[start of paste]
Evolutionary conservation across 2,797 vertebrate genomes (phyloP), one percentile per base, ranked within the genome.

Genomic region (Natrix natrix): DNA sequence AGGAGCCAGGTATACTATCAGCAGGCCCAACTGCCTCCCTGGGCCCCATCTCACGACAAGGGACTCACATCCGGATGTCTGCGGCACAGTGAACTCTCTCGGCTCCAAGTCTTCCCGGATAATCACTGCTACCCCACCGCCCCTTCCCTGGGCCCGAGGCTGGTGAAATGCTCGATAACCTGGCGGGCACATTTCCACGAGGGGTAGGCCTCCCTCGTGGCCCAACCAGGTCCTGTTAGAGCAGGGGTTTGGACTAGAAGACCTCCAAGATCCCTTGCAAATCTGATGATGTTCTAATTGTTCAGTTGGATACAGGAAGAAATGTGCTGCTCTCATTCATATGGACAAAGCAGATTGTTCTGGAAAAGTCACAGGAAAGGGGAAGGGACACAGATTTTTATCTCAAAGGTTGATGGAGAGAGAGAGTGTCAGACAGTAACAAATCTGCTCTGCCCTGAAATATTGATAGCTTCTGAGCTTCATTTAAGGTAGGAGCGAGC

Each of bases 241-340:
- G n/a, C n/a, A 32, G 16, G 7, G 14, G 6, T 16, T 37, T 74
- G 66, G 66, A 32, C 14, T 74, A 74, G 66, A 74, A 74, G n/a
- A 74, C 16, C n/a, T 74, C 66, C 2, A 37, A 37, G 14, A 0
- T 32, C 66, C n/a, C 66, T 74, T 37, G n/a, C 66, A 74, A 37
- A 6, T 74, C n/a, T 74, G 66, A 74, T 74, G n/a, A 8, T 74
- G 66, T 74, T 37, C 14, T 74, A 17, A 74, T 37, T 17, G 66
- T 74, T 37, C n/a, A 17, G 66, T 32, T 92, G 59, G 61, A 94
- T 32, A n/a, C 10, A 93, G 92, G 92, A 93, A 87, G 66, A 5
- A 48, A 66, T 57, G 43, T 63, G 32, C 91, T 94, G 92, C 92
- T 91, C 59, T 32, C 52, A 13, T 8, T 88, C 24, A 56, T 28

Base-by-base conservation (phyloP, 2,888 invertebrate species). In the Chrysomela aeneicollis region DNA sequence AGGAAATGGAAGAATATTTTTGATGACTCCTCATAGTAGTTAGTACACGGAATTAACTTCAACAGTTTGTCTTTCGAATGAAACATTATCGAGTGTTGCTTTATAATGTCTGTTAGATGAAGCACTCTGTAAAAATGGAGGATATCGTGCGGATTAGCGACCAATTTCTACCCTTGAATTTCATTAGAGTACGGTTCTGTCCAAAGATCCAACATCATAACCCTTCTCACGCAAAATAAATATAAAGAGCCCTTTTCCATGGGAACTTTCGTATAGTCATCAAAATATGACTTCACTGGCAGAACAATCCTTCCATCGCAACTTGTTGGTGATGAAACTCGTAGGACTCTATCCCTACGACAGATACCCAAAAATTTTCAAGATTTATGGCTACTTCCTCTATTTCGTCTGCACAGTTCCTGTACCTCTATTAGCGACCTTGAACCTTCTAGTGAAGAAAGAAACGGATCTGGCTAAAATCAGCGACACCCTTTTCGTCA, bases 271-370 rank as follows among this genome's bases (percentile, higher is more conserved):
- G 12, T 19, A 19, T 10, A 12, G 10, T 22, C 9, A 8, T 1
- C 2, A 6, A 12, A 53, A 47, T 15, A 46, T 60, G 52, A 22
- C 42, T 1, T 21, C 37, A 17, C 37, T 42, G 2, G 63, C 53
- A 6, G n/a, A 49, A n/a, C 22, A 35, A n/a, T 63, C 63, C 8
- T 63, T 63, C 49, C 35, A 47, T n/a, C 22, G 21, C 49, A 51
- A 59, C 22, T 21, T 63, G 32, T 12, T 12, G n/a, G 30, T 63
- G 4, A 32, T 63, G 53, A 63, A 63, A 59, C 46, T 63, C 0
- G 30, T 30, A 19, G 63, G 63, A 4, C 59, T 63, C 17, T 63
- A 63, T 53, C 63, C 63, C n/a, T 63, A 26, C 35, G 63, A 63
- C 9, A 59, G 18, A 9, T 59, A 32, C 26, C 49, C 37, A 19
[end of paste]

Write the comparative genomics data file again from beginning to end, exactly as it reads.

Evolutionary conservation across 2,797 vertebrate genomes (phyloP), one percentile per base, ranked within the genome.

Genomic region (Natrix natrix): DNA sequence AGGAGCCAGGTATACTATCAGCAGGCCCAACTGCCTCCCTGGGCCCCATCTCACGACAAGGGACTCACATCCGGATGTCTGCGGCACAGTGAACTCTCTCGGCTCCAAGTCTTCCCGGATAATCACTGCTACCCCACCGCCCCTTCCCTGGGCCCGAGGCTGGTGAAATGCTCGATAACCTGGCGGGCACATTTCCACGAGGGGTAGGCCTCCCTCGTGGCCCAACCAGGTCCTGTTAGAGCAGGGGTTTGGACTAGAAGACCTCCAAGATCCCTTGCAAATCTGATGATGTTCTAATTGTTCAGTTGGATACAGGAAGAAATGTGCTGCTCTCATTCATATGGACAAAGCAGATTGTTCTGGAAAAGTCACAGGAAAGGGGAAGGGACACAGATTTTTATCTCAAAGGTTGATGGAGAGAGAGAGTGTCAGACAGTAACAAATCTGCTCTGCCCTGAAATATTGATAGCTTCTGAGCTTCATTTAAGGTAGGAGCGAGC

Each of bases 241-340:
- G n/a, C n/a, A 32, G 16, G 7, G 14, G 6, T 16, T 37, T 74
- G 66, G 66, A 32, C 14, T 74, A 74, G 66, A 74, A 74, G n/a
- A 74, C 16, C n/a, T 74, C 66, C 2, A 37, A 37, G 14, A 0
- T 32, C 66, C n/a, C 66, T 74, T 37, G n/a, C 66, A 74, A 37
- A 6, T 74, C n/a, T 74, G 66, A 74, T 74, G n/a, A 8, T 74
- G 66, T 74, T 37, C 14, T 74, A 17, A 74, T 37, T 17, G 66
- T 74, T 37, C n/a, A 17, G 66, T 32, T 92, G 59, G 61, A 94
- T 32, A n/a, C 10, A 93, G 92, G 92, A 93, A 87, G 66, A 5
- A 48, A 66, T 57, G 43, T 63, G 32, C 91, T 94, G 92, C 92
- T 91, C 59, T 32, C 52, A 13, T 8, T 88, C 24, A 56, T 28

Base-by-base conservation (phyloP, 2,888 invertebrate species). In the Chrysomela aeneicollis region DNA sequence AGGAAATGGAAGAATATTTTTGATGACTCCTCATAGTAGTTAGTACACGGAATTAACTTCAACAGTTTGTCTTTCGAATGAAACATTATCGAGTGTTGCTTTATAATGTCTGTTAGATGAAGCACTCTGTAAAAATGGAGGATATCGTGCGGATTAGCGACCAATTTCTACCCTTGAATTTCATTAGAGTACGGTTCTGTCCAAAGATCCAACATCATAACCCTTCTCACGCAAAATAAATATAAAGAGCCCTTTTCCATGGGAACTTTCGTATAGTCATCAAAATATGACTTCACTGGCAGAACAATCCTTCCATCGCAACTTGTTGGTGATGAAACTCGTAGGACTCTATCCCTACGACAGATACCCAAAAATTTTCAAGATTTATGGCTACTTCCTCTATTTCGTCTGCACAGTTCCTGTACCTCTATTAGCGACCTTGAACCTTCTAGTGAAGAAAGAAACGGATCTGGCTAAAATCAGCGACACCCTTTTCGTCA, bases 271-370 rank as follows among this genome's bases (percentile, higher is more conserved):
- G 12, T 19, A 19, T 10, A 12, G 10, T 22, C 9, A 8, T 1
- C 2, A 6, A 12, A 53, A 47, T 15, A 46, T 60, G 52, A 22
- C 42, T 1, T 21, C 37, A 17, C 37, T 42, G 2, G 63, C 53
- A 6, G n/a, A 49, A n/a, C 22, A 35, A n/a, T 63, C 63, C 8
- T 63, T 63, C 49, C 35, A 47, T n/a, C 22, G 21, C 49, A 51
- A 59, C 22, T 21, T 63, G 32, T 12, T 12, G n/a, G 30, T 63
- G 4, A 32, T 63, G 53, A 63, A 63, A 59, C 46, T 63, C 0
- G 30, T 30, A 19, G 63, G 63, A 4, C 59, T 63, C 17, T 63
- A 63, T 53, C 63, C 63, C n/a, T 63, A 26, C 35, G 63, A 63
- C 9, A 59, G 18, A 9, T 59, A 32, C 26, C 49, C 37, A 19